Exploring winter waterfalls

Our group worked its way up and along both sides of Falls Run searching for the best of many views of the waterfall ahead of us, as well as for the easiest bushwhack forward. Once at the waterfall, Roscoe McCloskey, leader of this Keep It Wild! hike in the Loyalsock State Forest, gathered us together for a group photo next to Gipson Falls. This would be the high point of many hikes, but not this one.

We admired the falls, took some photos, and then continued hiking farther up the mountain to Angel Falls, which have a vertical drop of 70 feet. Local lore has it that the falls received its name after a visitor returned from seeing the world’s highest waterfall, Angel Falls in Venezuela.

Keep It Wild! is the Land Conservation Committee of the Responsible Drilling Alliance. RDA is a grassroots education and advocacy group based in the Williamsport area. They strive to educate themselves and the public about shale gas drilling and what is at stake. They also like to get out and enjoy our state forests.

“There are several reasons we lead the hikes,” McCloskey said. “First and foremost, we are trying to pass on our appreciation of state lands in Pennsylvania. Many folks have no idea what is available locally when it comes to outdoor activities. These are open invite hikes, if you hear about it you are welcome to come along. Another reason is so more people are aware of what is at risk when it comes to mixing fossil fuel extraction with these state lands. We started out focused on the Rock Run Area, The Clarence Moore Lands and the McIntyre Wild Area, and this is still the main focus of Keep it Wild.”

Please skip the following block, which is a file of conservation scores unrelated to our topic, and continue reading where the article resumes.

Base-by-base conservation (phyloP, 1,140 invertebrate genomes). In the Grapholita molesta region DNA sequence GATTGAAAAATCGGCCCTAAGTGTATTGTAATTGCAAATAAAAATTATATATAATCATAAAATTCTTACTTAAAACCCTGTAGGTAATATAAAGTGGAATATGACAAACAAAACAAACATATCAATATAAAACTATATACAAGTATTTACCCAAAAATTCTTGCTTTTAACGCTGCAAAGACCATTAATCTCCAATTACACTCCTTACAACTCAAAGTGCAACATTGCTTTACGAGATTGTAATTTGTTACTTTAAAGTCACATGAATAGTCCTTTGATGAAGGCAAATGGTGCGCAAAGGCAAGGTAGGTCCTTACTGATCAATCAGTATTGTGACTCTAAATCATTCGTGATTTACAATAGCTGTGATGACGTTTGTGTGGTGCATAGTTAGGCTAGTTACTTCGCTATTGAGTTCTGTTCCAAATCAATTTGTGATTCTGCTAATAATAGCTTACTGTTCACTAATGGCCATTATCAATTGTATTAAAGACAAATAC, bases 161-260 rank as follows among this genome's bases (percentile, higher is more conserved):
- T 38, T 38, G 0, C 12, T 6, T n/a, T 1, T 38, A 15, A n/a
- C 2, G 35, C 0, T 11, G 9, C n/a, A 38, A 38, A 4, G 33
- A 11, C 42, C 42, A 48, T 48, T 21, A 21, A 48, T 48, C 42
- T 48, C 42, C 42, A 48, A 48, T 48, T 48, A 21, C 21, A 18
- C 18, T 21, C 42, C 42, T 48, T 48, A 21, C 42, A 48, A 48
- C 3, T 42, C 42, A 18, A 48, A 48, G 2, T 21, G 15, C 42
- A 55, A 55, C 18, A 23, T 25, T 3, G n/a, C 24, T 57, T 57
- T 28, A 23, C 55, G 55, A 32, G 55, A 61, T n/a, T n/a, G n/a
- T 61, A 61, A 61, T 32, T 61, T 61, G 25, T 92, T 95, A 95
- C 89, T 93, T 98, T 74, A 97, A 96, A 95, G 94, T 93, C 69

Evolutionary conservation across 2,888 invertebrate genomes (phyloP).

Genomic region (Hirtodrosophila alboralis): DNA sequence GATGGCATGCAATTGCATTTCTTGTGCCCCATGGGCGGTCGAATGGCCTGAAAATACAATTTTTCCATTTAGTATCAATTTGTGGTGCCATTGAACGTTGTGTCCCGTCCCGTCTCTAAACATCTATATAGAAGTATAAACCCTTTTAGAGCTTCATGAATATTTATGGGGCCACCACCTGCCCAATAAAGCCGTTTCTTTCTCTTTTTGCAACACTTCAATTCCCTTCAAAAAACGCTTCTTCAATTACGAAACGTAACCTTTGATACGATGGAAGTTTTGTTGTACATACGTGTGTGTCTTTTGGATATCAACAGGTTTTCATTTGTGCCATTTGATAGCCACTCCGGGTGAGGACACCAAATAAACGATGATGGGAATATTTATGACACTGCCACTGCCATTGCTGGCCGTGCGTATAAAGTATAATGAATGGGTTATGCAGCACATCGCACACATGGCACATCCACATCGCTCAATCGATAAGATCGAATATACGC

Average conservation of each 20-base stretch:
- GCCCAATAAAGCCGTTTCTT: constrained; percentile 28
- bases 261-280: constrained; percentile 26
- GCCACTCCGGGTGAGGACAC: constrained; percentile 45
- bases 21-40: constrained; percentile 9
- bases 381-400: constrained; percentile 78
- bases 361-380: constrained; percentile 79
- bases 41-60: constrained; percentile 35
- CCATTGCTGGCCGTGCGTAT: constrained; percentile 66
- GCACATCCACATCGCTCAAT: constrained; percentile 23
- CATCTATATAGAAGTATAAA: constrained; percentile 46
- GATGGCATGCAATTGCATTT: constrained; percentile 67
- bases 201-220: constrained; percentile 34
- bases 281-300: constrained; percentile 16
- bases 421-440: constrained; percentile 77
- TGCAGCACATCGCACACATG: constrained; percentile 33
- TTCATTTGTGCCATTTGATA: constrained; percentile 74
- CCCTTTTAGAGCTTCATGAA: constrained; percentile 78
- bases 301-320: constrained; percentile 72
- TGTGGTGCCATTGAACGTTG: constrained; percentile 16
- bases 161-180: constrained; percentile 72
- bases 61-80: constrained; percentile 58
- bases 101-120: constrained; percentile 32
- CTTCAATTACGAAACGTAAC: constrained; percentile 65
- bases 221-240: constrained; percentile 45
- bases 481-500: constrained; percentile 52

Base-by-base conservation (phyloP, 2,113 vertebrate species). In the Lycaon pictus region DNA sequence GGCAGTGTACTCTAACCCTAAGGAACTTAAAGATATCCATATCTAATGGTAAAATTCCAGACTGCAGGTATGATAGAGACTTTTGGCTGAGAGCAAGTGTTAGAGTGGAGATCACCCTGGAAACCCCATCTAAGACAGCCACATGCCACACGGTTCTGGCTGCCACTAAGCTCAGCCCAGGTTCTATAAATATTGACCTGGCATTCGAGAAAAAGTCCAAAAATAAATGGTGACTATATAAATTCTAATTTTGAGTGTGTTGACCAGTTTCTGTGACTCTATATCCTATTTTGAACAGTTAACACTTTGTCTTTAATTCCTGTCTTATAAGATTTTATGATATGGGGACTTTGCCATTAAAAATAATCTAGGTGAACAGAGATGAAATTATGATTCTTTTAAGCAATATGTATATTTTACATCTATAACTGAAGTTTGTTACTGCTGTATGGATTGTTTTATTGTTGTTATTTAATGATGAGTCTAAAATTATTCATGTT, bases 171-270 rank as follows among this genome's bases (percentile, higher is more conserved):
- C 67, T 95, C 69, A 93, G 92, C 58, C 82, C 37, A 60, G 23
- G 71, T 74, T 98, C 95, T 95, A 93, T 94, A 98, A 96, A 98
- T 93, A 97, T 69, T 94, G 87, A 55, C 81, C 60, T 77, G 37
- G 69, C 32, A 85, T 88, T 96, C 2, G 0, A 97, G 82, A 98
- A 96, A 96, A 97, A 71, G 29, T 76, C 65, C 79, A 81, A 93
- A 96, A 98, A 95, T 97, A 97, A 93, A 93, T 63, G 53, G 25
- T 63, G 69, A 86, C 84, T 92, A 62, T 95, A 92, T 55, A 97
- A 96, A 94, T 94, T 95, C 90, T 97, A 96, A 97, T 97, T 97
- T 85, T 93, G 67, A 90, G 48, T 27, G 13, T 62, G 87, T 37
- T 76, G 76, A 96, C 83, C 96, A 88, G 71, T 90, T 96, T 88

Nineteen of us, as well as five dogs, showed up for this hike on a cold, icy Saturday in January. Cold was not an issue for this crew, but the ice-slicked gravel road to the trailhead slowed things down a little. Four of the hikers arrived late enough that I did not meet them until at the end of the hike.

The hike began at a trailhead along Brunnerdale Road. After a short section on the Loyalsock Trail (LST) we left the trail and continued following Ogdonia Run. The pleasant walk along the stream through open woods was as easy as walking on a trail, and in sections it was the old location of the LST.

We left Ogdonia Run at the first side stream we came to, Falls Run, and then worked our way up the hollow to Gipson Falls. Waterfalls are the focal point of many hikes, and in winter there is the added beauty of ice. Even during snowless winter periods, you will find falls and the surrounding features coated with ice. And with no snow you will find it easier to walk to the falls.

Gipson Falls is where we gathered for a group photo, and after taking in the waterfall and its setting we spread out and began the steep climb up to Angel Falls. At times we were again on the old LST. The trail has been relocated because the area around Angel Falls was impacted by overuse. The area is currently closed to camping, rock climbing and rappelling.